ESG incidents and value destruction: insights from the Sustainalytics incidents integration study

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Posted in: Governance, Guest Writers, Policy & Research, Speaking Out, Sustainable Investment

ESG incidents and value destruction: insights from the Sustainalytics incidents integration study

February 22, 2018

New analysis from Sustainalytics indicates that incidents and, in particular, high- and severe-impact incidents, are associated with important share price effects. The authors of this report outline some of the findings.

Corporate activities that generate undesirable social or environmental effects are a valuable source of information for investors. Environmental, social and governance (ESG) incidents can reflect gaps in a company’s management systems, vulnerabilities in corporate strategy and lapses in policy development, all of which are highly relevant to company analysis and evaluation. If policies and programmes are the talk of corporate ESG management, then incidents are the walk.

Incidents can also have direct financial effects. Many well-known examples of shareholder value destruction over the last few years, including product safety concerns at Samsung, the Dakota Access Pipeline controversy and the Volkswagen emissions scandal, were all “incidents” in Sustainalytics’ terminology.

Focusing on the essential trends 

In our recently published study, Understanding ESG incidents: key lessons for investors, we analyse 29,000 incidents that took place in 176 countries from 2014-2016. We identify the essential incident trends, including those related to company size, industry classifications and geographical considerations.

One of the key industry trends we observe is that automobile companies comprise the most incident-prone industry in our coverage universe. During our study period, 52% of all covered auto firms were involved in incidents. What’s more, 9% of these companies were involved in incidents ranked high-severe, making the automobiles industry more exposed to high-impact incidents than any other industry (see figure below). The 2015 Volkswagen emissions scandal is just one example of a high-impact incident linked to this industry.

The financial materiality of incidents

Determining the financial impact of incidents is an obviously complex exercise. The simplified approach that we developed for this study does not purport to be entirely conclusive or establish a causal relationship between incidents and financial performance. However, our findings provide a compelling foundation for deeper research.

Our methodology involves studying more than 14,000 initial incidents drawn from the larger dataset and comparing the market cap value of companies five days before and five days after an incident. The results are presented in the table below.

Our analysis indicates that incidents and, in particular, high- and severe-impact incidents, are associated with important share price effects. Over two-thirds (69%) of companies that experienced a high-severe incident also experienced a market cap decline during the ten-day incident window, with an average decline of 6%.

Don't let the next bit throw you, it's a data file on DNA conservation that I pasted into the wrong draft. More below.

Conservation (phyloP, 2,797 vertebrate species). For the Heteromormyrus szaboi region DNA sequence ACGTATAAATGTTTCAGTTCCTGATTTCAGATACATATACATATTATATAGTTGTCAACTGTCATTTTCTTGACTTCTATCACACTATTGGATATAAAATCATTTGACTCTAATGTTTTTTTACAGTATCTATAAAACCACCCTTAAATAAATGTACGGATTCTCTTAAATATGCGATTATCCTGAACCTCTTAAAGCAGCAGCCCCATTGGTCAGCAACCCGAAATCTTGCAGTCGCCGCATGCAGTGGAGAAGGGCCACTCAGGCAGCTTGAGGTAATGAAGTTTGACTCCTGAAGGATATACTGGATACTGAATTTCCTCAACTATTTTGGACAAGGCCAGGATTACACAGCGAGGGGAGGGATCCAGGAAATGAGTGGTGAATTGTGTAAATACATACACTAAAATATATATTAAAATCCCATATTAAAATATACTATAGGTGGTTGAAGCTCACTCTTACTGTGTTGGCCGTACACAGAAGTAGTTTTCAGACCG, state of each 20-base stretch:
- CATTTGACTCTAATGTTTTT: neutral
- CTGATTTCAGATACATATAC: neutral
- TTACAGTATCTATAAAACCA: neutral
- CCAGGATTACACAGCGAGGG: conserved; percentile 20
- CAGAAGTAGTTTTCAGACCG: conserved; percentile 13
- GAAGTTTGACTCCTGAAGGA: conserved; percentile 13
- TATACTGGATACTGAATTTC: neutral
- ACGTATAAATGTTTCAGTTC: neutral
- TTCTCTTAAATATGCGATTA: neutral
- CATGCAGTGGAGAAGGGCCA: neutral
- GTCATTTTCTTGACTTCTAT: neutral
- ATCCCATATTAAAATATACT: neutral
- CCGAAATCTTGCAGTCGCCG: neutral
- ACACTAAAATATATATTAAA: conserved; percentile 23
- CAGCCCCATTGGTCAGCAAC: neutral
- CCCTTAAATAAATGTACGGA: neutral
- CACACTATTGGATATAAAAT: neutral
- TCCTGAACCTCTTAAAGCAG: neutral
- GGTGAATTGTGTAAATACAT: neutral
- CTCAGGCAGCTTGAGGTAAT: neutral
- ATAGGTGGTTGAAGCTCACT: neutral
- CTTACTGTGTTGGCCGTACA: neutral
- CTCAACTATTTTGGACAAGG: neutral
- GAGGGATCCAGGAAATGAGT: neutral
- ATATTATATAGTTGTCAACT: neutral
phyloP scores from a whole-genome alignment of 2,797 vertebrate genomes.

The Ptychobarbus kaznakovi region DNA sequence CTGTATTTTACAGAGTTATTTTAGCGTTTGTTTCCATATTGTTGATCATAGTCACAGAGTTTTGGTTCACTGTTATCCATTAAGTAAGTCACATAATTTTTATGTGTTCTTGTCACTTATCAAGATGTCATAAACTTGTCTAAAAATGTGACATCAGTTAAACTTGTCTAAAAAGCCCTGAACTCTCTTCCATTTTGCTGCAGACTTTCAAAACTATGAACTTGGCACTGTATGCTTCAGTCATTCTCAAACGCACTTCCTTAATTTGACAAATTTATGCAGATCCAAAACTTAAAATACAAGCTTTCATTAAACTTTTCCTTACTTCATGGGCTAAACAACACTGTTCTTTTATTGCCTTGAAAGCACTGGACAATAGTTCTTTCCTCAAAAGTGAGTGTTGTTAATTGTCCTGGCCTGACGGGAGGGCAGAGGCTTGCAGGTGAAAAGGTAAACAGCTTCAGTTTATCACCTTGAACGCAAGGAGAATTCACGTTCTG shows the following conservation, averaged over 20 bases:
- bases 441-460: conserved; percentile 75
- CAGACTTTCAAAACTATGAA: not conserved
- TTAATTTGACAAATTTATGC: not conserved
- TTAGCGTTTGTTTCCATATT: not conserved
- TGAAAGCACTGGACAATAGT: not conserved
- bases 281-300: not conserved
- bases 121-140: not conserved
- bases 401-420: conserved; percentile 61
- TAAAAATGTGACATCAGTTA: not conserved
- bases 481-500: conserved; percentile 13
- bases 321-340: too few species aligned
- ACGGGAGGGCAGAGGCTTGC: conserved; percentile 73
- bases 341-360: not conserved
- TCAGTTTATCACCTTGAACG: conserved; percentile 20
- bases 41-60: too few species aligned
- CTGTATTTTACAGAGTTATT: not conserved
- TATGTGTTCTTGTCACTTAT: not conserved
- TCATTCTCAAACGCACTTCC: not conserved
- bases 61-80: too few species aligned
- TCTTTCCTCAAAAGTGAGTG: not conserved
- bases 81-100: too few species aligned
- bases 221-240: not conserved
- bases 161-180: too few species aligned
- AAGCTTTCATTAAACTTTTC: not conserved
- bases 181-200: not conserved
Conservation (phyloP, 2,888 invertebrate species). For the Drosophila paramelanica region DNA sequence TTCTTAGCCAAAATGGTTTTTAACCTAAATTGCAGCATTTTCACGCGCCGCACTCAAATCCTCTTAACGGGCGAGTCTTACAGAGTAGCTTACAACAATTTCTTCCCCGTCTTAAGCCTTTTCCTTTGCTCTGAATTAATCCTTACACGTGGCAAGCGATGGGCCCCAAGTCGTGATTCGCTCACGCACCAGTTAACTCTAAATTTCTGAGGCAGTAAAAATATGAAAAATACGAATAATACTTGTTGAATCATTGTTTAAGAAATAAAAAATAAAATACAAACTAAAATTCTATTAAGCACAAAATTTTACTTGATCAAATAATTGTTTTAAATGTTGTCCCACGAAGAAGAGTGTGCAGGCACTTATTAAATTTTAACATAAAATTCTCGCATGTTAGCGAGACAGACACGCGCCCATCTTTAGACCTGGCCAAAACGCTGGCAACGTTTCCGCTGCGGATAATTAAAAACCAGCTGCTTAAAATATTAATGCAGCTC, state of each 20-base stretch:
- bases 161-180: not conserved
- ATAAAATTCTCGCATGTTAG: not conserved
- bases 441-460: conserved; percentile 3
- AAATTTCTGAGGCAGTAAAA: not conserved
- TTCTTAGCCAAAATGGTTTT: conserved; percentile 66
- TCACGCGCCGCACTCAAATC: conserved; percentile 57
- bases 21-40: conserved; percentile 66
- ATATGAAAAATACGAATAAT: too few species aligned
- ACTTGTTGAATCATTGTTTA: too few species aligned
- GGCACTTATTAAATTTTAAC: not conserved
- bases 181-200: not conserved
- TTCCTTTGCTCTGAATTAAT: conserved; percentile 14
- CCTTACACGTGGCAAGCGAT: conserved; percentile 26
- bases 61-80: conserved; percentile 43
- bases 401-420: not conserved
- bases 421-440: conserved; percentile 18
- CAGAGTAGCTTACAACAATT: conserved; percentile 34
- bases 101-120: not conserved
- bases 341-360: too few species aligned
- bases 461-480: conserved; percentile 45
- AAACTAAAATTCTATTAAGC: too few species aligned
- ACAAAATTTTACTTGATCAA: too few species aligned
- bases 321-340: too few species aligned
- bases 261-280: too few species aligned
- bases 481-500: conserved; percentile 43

Applying the findings and maximizing engagement impact

The relatively high exposure of the automobiles industry to incidents, especially those ranked high-severe, raises the question of how investors can mitigate their exposure to the industry. We present several examples of how to integrate our findings in the report, including industry tilts, blending incident data with beta analysis, portfolio construction and engagement processes. Each of these applications exemplifies some of the unique benefits of integrating ESG incidents data into the investment decision-making process.

During the webinar series for this study, several audience participants expressed an interest in our idea of developing an “incident-driven engagement” process. This is the idea is that investors can incorporate incident analysis in their issue selection process. As shown in the table below, there appears to be a disconnect between the most common ESG engagement issues and the top incident-driven candidates.

Granted, engagement issues tend to be much broader and, in many cases, more systemically important than a single incident category. Nevertheless, using a simple ranking system that recognizes incident frequency and impact, investors could potentially maximize the real-world impact of their engagement efforts by expanding their conversations with management to include incidents.

Further research on the horizon

We will continue to analyze the growing Sustainalytics incident universe, monitor the market and experiment with other applications of the findings. Since we found that high-impact incidents are associated with especially pronounced market effects, we plan to explore new ways of integrating this finding into the investment process.

For example, the list of top incident-engagement processes noted in the table above are driven by a combination incident frequency and impact considerations, while our portfolio analysis was driven primarily by the frequency of companies’ ESG incidents. In the next iteration of our portfolio analysis, we may apply additional factors to the selection process, including the impact level of each company’s ESG incidents, which may help investors identify the best incident performers with an emphasis on excluding firms associated with particularly high impact incidents.

 

Doug Morrow, Martin Vezér, Andrei Apostol and Kasey Vosburg are the authors of Sustainalytics’ recent thematic report, Understanding ESG incidents: key lessons for investors.

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